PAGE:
Job Club helps members of the Congolese Community 


Human beings flourish best when they have a purpose, and for most of us this includes meaningful and properly rewarded work. However, many people across the diocese of Westminster struggle to find dignified work – that fits their skills, interests and values and pays a living wage. 

We know that people who are experiencing homelessness are likely to be unemployed and struggle to find work. People in migrant communities might find it difficult to find the type of employment they are qualified for, due to lack of English language skills or of understanding of the UK jobs market. Others may lack experience or confidence, or never had careers advice and need a little help with CVs and application forms. 

Five members of the Congolese chaplaincy community in East London recently received support in employability skills thanks to a partnership between Caritas Westminster and Christians Against Poverty. They formed a Job Club which met every Wednesday evening for eight weeks over the summer, in the hall they use at the parish of St Mary and St Michael, near Commercial Road. In the sessions expert volunteers coached them in CV writing, interview skills and many other techniques from searching for jobs to preparing for work. The attendees could also support each other with advice and ideas. 

One woman, who we’ll call H, is fairly typical. H was a trained nurse in her country of origin, but her level of English is not yet good enough for her to take nursing exams in the UK.  The Job Club has encouraged her to find voluntary work, perhaps at a local hospital, to build up her CV as well as her confidence, until she can gain necessary papers to join the NHS workforce.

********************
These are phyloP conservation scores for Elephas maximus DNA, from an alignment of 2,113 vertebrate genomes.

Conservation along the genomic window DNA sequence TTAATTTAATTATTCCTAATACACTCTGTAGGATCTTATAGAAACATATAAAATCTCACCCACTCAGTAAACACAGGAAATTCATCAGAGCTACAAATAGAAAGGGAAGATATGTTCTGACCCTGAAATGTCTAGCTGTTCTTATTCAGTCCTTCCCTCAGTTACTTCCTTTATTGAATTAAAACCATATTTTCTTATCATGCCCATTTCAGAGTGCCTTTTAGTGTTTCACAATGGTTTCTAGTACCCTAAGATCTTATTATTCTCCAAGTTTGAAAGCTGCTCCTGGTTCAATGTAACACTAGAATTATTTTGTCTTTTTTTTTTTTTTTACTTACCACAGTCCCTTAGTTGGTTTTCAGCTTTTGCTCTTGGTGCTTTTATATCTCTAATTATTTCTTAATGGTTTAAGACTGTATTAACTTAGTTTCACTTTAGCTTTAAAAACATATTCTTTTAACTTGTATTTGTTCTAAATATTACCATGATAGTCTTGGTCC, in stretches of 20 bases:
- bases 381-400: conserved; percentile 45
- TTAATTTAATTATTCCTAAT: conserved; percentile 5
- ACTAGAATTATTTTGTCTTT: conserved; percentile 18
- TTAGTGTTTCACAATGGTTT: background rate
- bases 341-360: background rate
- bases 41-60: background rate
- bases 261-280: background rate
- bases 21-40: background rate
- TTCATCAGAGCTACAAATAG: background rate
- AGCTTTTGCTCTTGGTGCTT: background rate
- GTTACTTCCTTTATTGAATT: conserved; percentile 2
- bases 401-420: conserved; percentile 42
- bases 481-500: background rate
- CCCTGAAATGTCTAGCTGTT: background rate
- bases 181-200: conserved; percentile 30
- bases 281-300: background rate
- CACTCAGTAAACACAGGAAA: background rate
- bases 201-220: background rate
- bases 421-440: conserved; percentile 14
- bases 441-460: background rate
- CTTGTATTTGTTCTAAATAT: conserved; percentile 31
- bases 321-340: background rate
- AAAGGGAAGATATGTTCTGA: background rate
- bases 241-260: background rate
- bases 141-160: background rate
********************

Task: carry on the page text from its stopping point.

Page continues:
This job club came about thanks to the opportunity taken by our Development Worker for East London, Minet Masho, who met the Congolese Chaplain at an event to launch a knife amnesty bin in the parish.  Fr Julien was keen to work with Caritas Westminster to support his community, and they soon realised that employment was a key issue for members of the chaplaincy.  

Caritas Westminster hopes to be able to support more communities with employment skills training.  Often this will be as an extension to an outreach project already being run, such as a food bank, a homeless day centre or a support group.  We are encouraging volunteers involved in these kinds of activities, and who want to see those they serve take steps towards resilience and away from dependence on hand-outs, to consider setting up a local job club and/or join our Stepping Stones Programme in November. 

Stepping Stones is a train-the-trainers programme, aimed at giving volunteers in social outreach projects the skills they need to support individuals who struggle to find employment or who are stuck in low-paid unrewarding jobs. 

You will need to commit to two days of training, run by the Upper Room, on Tuesdays 7th and 28th November. This will give you the skills you need to support people in your communities to transform their lives and give them purpose.  Imagine if the numbers attending your food bank were to start going down, because people have found dignified work that fits their skills interests and values and are becoming financially resilient – and you’ve had a small part in that by being able to give them tips on job hunting or boost their confidence through a mock-interview.   

Sign up for the Stepping Stones programme now, or contact us if you want to know more about the Christians against Poverty Job Club, or other ways to help people into dignified work. 

Stepping Stones is part of our Road to Resilience programme 


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